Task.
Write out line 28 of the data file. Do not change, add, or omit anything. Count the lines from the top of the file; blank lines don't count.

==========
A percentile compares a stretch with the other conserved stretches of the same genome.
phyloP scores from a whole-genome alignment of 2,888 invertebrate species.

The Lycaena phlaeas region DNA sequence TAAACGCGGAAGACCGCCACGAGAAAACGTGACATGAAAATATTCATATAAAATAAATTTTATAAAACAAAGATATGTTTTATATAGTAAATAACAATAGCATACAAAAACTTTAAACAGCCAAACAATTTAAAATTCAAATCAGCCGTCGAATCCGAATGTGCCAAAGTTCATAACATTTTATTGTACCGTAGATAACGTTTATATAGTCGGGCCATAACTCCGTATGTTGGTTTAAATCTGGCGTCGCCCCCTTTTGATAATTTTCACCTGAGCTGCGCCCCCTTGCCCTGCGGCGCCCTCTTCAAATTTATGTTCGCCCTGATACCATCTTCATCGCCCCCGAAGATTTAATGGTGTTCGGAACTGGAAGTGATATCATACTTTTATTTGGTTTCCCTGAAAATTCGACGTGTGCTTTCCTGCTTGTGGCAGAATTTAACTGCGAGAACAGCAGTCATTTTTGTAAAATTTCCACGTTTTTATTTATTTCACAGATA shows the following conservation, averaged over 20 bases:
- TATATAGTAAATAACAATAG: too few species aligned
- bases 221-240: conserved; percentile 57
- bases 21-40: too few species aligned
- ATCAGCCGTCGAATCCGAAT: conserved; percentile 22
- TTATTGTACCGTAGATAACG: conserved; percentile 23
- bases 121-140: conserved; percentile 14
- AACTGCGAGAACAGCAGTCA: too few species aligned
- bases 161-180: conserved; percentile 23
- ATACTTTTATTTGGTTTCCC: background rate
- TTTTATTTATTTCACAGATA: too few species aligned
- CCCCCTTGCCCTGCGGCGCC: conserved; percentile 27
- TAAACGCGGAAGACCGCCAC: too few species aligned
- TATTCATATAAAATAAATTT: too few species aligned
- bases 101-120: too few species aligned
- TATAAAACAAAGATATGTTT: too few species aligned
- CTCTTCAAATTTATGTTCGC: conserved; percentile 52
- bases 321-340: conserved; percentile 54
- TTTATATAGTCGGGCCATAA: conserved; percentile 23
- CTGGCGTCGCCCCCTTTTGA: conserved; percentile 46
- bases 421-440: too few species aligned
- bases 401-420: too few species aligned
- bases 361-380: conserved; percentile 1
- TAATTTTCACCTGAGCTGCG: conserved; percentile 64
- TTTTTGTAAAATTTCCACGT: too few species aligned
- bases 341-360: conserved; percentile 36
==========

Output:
- bases 341-360: conserved; percentile 36